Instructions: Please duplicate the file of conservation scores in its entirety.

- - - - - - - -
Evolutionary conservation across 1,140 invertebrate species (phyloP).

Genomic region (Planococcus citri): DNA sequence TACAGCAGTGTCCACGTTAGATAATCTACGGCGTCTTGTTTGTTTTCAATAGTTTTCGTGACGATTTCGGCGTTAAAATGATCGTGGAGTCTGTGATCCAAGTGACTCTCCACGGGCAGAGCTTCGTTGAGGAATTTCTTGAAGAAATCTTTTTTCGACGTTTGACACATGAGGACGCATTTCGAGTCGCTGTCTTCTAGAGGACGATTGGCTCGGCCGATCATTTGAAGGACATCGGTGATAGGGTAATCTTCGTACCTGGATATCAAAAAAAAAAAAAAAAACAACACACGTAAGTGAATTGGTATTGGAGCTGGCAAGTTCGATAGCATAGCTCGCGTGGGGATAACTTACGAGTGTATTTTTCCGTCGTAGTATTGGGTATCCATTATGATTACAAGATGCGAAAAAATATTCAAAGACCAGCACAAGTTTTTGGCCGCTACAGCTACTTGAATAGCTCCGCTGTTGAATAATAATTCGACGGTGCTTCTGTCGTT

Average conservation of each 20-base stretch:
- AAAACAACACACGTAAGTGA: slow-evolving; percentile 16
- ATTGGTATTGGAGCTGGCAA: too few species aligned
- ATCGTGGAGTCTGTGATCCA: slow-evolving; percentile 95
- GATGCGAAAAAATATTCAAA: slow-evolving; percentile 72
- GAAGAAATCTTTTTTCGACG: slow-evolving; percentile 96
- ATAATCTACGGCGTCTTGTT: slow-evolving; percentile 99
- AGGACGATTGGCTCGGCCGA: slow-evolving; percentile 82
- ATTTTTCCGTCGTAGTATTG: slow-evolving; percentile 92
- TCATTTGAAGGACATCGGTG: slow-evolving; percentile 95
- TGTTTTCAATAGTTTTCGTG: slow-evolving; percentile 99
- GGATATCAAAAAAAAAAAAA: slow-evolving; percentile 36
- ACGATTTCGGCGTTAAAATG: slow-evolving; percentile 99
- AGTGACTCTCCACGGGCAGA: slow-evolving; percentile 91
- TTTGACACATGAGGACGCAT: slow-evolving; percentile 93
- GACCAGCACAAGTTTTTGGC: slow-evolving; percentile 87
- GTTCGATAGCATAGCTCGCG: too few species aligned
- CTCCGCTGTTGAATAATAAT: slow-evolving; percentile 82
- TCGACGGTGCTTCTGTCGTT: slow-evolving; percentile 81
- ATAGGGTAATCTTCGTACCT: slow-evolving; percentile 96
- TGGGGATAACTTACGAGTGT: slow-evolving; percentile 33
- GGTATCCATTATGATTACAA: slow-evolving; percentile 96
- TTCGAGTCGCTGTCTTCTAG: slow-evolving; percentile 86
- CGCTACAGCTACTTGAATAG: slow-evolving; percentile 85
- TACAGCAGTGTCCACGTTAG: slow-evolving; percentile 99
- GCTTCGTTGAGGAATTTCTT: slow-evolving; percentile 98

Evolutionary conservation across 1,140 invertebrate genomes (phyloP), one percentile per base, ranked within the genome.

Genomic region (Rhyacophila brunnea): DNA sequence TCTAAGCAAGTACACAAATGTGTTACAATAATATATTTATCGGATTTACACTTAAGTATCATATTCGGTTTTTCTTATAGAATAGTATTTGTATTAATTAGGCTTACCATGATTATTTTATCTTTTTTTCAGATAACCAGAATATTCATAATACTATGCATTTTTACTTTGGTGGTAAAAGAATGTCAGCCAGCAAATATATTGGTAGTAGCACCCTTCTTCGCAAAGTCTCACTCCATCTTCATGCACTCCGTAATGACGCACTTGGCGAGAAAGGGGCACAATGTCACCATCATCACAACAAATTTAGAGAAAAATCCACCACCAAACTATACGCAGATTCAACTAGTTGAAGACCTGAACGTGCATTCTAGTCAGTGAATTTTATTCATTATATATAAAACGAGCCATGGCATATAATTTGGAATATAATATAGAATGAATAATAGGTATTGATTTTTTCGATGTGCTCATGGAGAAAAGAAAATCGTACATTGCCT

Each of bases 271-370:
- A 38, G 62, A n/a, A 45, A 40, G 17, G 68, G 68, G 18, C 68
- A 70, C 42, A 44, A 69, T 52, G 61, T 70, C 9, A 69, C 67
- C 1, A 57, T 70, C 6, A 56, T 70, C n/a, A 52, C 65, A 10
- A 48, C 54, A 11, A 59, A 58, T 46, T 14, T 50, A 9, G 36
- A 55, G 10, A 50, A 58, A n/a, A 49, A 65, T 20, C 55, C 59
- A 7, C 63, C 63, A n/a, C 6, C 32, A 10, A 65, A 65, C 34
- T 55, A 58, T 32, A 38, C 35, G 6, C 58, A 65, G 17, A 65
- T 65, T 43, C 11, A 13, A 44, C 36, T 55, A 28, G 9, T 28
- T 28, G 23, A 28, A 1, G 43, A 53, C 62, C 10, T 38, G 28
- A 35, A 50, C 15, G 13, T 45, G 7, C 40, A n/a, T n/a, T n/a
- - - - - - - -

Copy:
Evolutionary conservation across 1,140 invertebrate species (phyloP).

Genomic region (Planococcus citri): DNA sequence TACAGCAGTGTCCACGTTAGATAATCTACGGCGTCTTGTTTGTTTTCAATAGTTTTCGTGACGATTTCGGCGTTAAAATGATCGTGGAGTCTGTGATCCAAGTGACTCTCCACGGGCAGAGCTTCGTTGAGGAATTTCTTGAAGAAATCTTTTTTCGACGTTTGACACATGAGGACGCATTTCGAGTCGCTGTCTTCTAGAGGACGATTGGCTCGGCCGATCATTTGAAGGACATCGGTGATAGGGTAATCTTCGTACCTGGATATCAAAAAAAAAAAAAAAAACAACACACGTAAGTGAATTGGTATTGGAGCTGGCAAGTTCGATAGCATAGCTCGCGTGGGGATAACTTACGAGTGTATTTTTCCGTCGTAGTATTGGGTATCCATTATGATTACAAGATGCGAAAAAATATTCAAAGACCAGCACAAGTTTTTGGCCGCTACAGCTACTTGAATAGCTCCGCTGTTGAATAATAATTCGACGGTGCTTCTGTCGTT

Average conservation of each 20-base stretch:
- AAAACAACACACGTAAGTGA: slow-evolving; percentile 16
- ATTGGTATTGGAGCTGGCAA: too few species aligned
- ATCGTGGAGTCTGTGATCCA: slow-evolving; percentile 95
- GATGCGAAAAAATATTCAAA: slow-evolving; percentile 72
- GAAGAAATCTTTTTTCGACG: slow-evolving; percentile 96
- ATAATCTACGGCGTCTTGTT: slow-evolving; percentile 99
- AGGACGATTGGCTCGGCCGA: slow-evolving; percentile 82
- ATTTTTCCGTCGTAGTATTG: slow-evolving; percentile 92
- TCATTTGAAGGACATCGGTG: slow-evolving; percentile 95
- TGTTTTCAATAGTTTTCGTG: slow-evolving; percentile 99
- GGATATCAAAAAAAAAAAAA: slow-evolving; percentile 36
- ACGATTTCGGCGTTAAAATG: slow-evolving; percentile 99
- AGTGACTCTCCACGGGCAGA: slow-evolving; percentile 91
- TTTGACACATGAGGACGCAT: slow-evolving; percentile 93
- GACCAGCACAAGTTTTTGGC: slow-evolving; percentile 87
- GTTCGATAGCATAGCTCGCG: too few species aligned
- CTCCGCTGTTGAATAATAAT: slow-evolving; percentile 82
- TCGACGGTGCTTCTGTCGTT: slow-evolving; percentile 81
- ATAGGGTAATCTTCGTACCT: slow-evolving; percentile 96
- TGGGGATAACTTACGAGTGT: slow-evolving; percentile 33
- GGTATCCATTATGATTACAA: slow-evolving; percentile 96
- TTCGAGTCGCTGTCTTCTAG: slow-evolving; percentile 86
- CGCTACAGCTACTTGAATAG: slow-evolving; percentile 85
- TACAGCAGTGTCCACGTTAG: slow-evolving; percentile 99
- GCTTCGTTGAGGAATTTCTT: slow-evolving; percentile 98

Evolutionary conservation across 1,140 invertebrate genomes (phyloP), one percentile per base, ranked within the genome.

Genomic region (Rhyacophila brunnea): DNA sequence TCTAAGCAAGTACACAAATGTGTTACAATAATATATTTATCGGATTTACACTTAAGTATCATATTCGGTTTTTCTTATAGAATAGTATTTGTATTAATTAGGCTTACCATGATTATTTTATCTTTTTTTCAGATAACCAGAATATTCATAATACTATGCATTTTTACTTTGGTGGTAAAAGAATGTCAGCCAGCAAATATATTGGTAGTAGCACCCTTCTTCGCAAAGTCTCACTCCATCTTCATGCACTCCGTAATGACGCACTTGGCGAGAAAGGGGCACAATGTCACCATCATCACAACAAATTTAGAGAAAAATCCACCACCAAACTATACGCAGATTCAACTAGTTGAAGACCTGAACGTGCATTCTAGTCAGTGAATTTTATTCATTATATATAAAACGAGCCATGGCATATAATTTGGAATATAATATAGAATGAATAATAGGTATTGATTTTTTCGATGTGCTCATGGAGAAAAGAAAATCGTACATTGCCT

Each of bases 271-370:
- A 38, G 62, A n/a, A 45, A 40, G 17, G 68, G 68, G 18, C 68
- A 70, C 42, A 44, A 69, T 52, G 61, T 70, C 9, A 69, C 67
- C 1, A 57, T 70, C 6, A 56, T 70, C n/a, A 52, C 65, A 10
- A 48, C 54, A 11, A 59, A 58, T 46, T 14, T 50, A 9, G 36
- A 55, G 10, A 50, A 58, A n/a, A 49, A 65, T 20, C 55, C 59
- A 7, C 63, C 63, A n/a, C 6, C 32, A 10, A 65, A 65, C 34
- T 55, A 58, T 32, A 38, C 35, G 6, C 58, A 65, G 17, A 65
- T 65, T 43, C 11, A 13, A 44, C 36, T 55, A 28, G 9, T 28
- T 28, G 23, A 28, A 1, G 43, A 53, C 62, C 10, T 38, G 28
- A 35, A 50, C 15, G 13, T 45, G 7, C 40, A n/a, T n/a, T n/a